Thursday, 27 October 2011

Book Review of Sweet Invention: The History of Dessert by Michael Krondl

It's not a really well-known fact, but I am fascinated by the history of foods and how they have evolved through various periods of time and cultures. My mind is full of information like how hamburgers developed from the Mongols in ancient times - they would put a piece of meat under their saddle and ride for days, eating it when the meat tenderised. And I could go on and get myself all tangled up in the origins of pasta and the Italy vs China debate. But I didn't know anything about the origins of some of our favourite desserts. And so when I got the opportunity to review this book, I couldn't download it quick enough.

The book tracks the history of a huge number of desserts, in places such as the Middle East, Italy, France, India and the US. It charts the religious beginnings of some of the sweet, milky confections in India, and how they were originally created for special ceremonies, family events or as offerings to Gods and Goddesses. It deals with Indian jalebis ("tangled dough soaked in syrup"), fritters, Middle-Eastern baklava, French pastries and many more.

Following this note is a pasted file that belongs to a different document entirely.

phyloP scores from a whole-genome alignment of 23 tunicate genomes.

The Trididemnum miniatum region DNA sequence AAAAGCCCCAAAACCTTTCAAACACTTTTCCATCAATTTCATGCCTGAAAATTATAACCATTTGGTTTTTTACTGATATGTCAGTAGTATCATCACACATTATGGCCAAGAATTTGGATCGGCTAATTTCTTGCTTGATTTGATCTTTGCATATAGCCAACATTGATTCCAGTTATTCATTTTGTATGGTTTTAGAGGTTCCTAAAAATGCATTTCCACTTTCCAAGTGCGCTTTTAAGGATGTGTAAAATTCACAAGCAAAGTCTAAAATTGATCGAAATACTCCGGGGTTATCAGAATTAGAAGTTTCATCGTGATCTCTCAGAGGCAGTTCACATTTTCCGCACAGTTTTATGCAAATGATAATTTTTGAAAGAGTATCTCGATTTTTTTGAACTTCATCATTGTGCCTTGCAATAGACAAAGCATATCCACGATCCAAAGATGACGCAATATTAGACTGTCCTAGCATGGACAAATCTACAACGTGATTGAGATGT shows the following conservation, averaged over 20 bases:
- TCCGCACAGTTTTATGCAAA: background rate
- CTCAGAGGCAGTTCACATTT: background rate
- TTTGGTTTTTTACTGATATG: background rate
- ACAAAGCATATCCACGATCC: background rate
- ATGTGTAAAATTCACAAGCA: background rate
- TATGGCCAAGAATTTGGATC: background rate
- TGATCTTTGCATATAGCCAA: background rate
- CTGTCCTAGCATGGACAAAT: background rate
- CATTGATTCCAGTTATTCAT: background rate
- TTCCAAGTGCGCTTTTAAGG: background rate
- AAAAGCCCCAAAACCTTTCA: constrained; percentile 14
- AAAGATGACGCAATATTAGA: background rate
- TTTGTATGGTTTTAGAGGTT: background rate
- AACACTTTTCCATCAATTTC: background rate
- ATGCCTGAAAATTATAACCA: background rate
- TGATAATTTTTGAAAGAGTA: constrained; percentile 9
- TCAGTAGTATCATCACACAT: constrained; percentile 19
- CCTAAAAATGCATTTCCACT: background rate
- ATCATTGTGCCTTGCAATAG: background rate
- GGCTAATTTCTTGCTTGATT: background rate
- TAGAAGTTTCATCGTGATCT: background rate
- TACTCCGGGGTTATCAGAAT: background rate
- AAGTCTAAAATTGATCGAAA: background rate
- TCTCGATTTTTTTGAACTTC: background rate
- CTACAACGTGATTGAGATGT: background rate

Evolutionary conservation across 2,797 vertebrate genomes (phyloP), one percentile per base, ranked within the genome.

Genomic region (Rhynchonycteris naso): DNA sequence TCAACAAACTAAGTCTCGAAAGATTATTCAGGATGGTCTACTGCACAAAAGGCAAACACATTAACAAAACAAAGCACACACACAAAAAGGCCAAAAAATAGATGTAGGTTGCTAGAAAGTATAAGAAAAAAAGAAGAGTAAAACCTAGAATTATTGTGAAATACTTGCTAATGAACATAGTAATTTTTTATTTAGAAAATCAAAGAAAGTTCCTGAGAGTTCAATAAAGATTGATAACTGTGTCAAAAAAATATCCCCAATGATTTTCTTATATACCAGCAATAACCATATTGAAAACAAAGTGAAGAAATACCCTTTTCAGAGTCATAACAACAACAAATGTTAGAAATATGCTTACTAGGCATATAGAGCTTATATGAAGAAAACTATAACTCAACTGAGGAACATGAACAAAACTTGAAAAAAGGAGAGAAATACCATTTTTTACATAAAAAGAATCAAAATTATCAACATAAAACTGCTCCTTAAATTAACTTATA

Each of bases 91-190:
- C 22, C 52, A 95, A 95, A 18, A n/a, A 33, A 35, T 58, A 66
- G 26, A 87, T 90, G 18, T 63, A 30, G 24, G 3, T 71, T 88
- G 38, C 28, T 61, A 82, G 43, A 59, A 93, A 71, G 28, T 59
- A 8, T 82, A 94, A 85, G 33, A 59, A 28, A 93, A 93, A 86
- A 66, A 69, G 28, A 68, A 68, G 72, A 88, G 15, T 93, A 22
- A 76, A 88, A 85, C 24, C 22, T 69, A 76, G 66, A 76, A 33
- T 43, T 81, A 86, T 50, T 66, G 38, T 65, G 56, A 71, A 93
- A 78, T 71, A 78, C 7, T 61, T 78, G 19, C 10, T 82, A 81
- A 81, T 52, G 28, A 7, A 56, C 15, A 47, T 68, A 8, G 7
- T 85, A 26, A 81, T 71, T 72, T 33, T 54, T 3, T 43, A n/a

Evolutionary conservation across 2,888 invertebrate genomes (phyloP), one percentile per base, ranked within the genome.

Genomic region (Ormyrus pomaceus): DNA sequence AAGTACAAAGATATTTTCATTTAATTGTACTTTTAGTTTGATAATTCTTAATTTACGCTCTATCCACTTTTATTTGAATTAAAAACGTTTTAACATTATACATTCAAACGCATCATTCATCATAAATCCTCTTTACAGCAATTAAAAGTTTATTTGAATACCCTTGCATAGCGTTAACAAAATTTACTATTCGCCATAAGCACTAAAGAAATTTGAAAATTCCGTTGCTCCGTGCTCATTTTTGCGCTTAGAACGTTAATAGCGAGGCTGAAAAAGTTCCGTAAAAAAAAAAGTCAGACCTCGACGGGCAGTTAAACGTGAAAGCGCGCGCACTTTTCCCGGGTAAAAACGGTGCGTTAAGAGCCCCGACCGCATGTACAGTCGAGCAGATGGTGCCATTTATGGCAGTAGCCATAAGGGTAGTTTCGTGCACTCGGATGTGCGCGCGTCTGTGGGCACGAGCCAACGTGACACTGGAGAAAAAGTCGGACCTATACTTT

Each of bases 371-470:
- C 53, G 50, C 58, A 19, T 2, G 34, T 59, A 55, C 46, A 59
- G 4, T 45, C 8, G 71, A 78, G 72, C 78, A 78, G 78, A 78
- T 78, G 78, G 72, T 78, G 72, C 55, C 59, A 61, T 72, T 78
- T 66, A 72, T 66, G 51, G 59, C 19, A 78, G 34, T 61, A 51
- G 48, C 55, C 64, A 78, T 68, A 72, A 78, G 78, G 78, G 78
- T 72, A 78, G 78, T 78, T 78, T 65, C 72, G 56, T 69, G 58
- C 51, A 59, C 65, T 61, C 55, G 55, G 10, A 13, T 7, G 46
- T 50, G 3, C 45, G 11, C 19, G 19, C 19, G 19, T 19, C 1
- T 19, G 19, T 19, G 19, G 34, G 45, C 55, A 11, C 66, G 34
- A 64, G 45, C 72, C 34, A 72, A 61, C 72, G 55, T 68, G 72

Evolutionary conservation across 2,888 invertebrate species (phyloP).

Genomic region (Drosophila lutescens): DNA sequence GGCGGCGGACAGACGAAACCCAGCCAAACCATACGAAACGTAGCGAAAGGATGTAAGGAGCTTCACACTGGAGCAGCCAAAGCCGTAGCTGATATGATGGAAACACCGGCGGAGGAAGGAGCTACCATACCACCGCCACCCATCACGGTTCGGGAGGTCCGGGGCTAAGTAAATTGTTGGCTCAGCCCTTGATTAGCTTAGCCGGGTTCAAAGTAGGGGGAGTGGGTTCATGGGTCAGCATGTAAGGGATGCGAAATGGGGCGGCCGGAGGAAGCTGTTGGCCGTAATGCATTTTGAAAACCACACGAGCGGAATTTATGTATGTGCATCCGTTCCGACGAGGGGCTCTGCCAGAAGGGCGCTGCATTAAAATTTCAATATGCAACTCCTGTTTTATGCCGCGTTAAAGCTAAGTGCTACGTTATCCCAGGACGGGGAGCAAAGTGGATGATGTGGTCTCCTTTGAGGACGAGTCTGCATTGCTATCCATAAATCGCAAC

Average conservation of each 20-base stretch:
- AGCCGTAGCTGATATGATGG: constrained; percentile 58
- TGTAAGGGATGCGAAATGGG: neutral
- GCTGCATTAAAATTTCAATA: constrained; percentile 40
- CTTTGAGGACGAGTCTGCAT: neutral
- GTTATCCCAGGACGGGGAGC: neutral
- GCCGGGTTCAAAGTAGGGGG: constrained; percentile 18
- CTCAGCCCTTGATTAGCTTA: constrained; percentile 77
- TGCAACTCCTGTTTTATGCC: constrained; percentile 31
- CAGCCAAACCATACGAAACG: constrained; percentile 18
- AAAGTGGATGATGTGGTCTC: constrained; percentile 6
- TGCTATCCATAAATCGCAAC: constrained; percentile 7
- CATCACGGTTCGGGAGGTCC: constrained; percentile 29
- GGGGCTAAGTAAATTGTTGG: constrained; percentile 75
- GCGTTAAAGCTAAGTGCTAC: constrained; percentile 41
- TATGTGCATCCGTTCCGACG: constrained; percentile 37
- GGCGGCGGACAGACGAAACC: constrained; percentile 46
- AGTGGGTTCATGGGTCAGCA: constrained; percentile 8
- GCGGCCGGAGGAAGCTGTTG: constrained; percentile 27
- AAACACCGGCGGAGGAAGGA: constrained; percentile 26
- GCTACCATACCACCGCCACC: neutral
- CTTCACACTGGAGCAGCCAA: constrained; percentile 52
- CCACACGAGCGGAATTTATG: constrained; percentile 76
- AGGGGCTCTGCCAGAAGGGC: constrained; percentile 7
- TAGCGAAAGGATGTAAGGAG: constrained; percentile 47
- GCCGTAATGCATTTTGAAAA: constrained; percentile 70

For each of the countries the book deals with, there is a massive amount of detail on the feasts, legends and important people that influenced the desserts as well as interviews with those making these foods in the present day.

The book is, at times, humourous but always informative and carefully researched. The author has clearly travelled to the relevant countries to source the information and backs up all his claims with evidence. At 400 pages, it is a bit of a hefty read, but I enjoyed it. For those who have an interest in the history of food, it makes a great reference book. And with its close attention to detail, I would say that it is a definitive guide to the origins of some of the world's favourite desserts and sweet treats.

Sweet Invention: A History of Dessert is published by Chicago Review Press on 1st October 2011.

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